Canopy Growth Inc. once had a vision shared by former co-CEOs Bruce Linton and Mark Zekulin, and that vision has been changing dramatically since new leaders stepped in. One of the major decisions Canopy has made so far that differs from the original vision is the announcement that the company will no longer pursue the development of cannabis products that are pharmaceutical grade. The announcement was made by CEO David Klein, who has been restructuring the company since he was appointed.
Klein spoke to investors, analysts and media at a virtual event in June and said, “We’re going to track away from pure pharmaceutical-drug development. I don’t think that’s our sweet spot. It is quite costly and takes a long time.” According to Klein, one of the impediments to moving forward with this project is that obtaining drug identification numbers (DINs) is really hard and requires many extensive clinical research and trials.
For instance, in Canada, which is still Canopy’s primary marketplace, the DINs are a requirement to be able to mark a product as drugs under the federal Food and Drugs Act. There is no difference if the final product will be sold with a prescription or as over the counter (OTC) medication – it still needs the DIN. As per Health Canada, when a product is granted a DIN, it means that it has undergone and passed reviews of its formulation, labeling and instructions for use. In the US, the process also involves long processes for registration, like having the prospective drug tested and have the results submitted to the Center for Drug Evaluation and Research for approval. This office operates under the command of the U.S. Food and Drug Administration.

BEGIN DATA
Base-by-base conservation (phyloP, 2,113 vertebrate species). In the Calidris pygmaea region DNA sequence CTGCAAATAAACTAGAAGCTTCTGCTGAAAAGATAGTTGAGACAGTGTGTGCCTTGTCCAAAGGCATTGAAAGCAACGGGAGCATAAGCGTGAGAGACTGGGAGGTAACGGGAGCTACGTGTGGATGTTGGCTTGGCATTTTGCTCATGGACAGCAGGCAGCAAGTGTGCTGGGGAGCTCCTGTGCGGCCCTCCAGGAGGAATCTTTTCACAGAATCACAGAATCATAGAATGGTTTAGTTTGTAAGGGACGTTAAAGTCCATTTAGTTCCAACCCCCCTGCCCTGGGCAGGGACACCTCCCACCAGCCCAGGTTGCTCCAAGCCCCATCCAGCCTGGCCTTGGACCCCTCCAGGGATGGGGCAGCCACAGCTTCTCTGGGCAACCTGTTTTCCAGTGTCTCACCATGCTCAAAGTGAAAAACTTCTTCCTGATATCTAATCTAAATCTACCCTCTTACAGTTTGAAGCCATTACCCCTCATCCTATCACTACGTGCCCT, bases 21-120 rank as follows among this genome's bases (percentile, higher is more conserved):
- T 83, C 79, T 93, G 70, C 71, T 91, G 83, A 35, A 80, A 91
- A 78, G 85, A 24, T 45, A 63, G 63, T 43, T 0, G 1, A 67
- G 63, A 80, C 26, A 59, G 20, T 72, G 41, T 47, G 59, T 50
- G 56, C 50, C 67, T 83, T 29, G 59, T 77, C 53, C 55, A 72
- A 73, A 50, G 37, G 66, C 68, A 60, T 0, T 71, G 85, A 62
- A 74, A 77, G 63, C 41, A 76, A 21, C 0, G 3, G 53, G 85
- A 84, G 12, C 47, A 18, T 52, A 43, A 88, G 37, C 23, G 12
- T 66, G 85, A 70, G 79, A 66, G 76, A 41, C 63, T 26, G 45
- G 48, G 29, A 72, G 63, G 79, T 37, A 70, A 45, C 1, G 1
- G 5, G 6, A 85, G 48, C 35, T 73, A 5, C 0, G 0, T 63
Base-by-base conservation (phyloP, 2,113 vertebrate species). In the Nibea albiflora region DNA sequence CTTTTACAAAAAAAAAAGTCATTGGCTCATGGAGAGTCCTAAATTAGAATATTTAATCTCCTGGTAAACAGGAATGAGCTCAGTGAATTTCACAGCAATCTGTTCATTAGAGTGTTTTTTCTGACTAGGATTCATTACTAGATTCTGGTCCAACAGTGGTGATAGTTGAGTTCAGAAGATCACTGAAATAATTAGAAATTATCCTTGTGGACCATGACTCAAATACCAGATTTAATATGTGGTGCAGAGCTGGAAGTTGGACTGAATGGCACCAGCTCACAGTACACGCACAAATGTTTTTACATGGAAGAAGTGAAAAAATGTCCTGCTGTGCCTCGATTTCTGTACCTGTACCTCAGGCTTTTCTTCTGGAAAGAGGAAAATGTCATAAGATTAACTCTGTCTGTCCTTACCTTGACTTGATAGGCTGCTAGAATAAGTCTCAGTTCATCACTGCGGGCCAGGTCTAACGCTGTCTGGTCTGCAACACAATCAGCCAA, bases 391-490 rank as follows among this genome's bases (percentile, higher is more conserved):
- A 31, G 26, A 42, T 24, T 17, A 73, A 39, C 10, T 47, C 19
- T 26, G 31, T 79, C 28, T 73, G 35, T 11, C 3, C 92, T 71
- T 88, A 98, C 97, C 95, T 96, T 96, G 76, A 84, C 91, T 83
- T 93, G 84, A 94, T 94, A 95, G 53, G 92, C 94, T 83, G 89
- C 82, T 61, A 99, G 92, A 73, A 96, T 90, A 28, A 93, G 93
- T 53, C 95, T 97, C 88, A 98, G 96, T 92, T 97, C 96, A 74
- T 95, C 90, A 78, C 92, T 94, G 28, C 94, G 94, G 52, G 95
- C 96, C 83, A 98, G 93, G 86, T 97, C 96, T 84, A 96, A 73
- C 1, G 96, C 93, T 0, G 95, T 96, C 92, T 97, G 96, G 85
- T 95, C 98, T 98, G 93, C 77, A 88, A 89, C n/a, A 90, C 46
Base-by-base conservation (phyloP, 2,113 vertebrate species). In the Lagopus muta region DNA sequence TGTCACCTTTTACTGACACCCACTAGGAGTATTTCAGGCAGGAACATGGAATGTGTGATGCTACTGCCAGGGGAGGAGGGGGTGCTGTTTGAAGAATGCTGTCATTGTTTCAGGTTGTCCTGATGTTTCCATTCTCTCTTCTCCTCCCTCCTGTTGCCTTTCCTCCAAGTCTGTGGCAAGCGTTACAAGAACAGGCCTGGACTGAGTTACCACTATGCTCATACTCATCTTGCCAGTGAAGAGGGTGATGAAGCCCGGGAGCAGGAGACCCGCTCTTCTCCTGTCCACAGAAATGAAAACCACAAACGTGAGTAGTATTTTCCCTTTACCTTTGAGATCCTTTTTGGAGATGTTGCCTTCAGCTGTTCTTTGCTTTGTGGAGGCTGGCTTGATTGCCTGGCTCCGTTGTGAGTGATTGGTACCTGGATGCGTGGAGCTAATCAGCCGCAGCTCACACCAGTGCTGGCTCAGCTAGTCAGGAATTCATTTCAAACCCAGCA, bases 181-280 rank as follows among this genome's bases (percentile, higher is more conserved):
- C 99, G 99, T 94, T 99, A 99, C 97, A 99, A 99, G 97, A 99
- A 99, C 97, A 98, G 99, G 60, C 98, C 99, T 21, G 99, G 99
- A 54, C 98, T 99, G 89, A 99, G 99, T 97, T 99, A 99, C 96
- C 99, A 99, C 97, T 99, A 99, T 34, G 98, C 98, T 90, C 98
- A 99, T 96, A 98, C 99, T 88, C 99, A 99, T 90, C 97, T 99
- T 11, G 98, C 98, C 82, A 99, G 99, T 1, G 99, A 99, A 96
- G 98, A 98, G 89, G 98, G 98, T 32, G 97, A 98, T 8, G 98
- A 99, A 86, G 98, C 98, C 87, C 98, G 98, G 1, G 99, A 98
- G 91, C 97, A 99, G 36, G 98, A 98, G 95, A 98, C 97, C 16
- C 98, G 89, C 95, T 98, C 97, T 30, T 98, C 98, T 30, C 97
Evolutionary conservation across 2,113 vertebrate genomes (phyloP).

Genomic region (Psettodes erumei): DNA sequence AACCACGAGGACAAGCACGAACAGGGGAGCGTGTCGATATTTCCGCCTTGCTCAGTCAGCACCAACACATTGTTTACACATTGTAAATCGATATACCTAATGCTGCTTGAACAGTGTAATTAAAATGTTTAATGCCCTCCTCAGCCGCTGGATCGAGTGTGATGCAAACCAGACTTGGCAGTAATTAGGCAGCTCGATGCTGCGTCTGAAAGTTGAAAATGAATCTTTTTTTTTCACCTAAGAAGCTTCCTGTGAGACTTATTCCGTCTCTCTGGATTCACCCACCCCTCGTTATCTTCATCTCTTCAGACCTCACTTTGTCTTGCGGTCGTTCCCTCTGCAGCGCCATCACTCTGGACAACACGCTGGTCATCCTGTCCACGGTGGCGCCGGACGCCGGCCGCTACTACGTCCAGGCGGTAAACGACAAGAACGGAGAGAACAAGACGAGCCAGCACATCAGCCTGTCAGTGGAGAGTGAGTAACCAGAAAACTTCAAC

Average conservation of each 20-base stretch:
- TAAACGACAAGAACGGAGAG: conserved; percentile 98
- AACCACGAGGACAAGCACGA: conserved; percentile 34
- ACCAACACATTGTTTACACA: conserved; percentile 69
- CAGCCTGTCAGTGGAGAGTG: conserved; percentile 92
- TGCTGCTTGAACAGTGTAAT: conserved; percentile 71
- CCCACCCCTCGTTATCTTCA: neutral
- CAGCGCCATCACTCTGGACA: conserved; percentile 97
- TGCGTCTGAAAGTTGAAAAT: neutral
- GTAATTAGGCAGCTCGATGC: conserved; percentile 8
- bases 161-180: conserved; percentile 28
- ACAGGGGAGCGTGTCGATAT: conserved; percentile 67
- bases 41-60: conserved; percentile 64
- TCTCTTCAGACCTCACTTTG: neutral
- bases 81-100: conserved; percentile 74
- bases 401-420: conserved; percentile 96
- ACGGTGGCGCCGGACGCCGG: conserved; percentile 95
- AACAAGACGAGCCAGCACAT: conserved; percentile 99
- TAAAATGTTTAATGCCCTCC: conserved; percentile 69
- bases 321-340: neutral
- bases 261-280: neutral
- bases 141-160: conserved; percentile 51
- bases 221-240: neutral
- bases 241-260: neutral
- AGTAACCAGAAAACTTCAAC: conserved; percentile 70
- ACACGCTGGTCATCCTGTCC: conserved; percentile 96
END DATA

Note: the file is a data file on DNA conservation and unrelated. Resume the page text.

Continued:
Klein said that the company will still conduct a small amount of research to create OTC products for the US market, however. This is a significant shift from the initial focus of developing “diversified treatment options for Canadians and for patients and consumers in other (legal) jurisdictions.”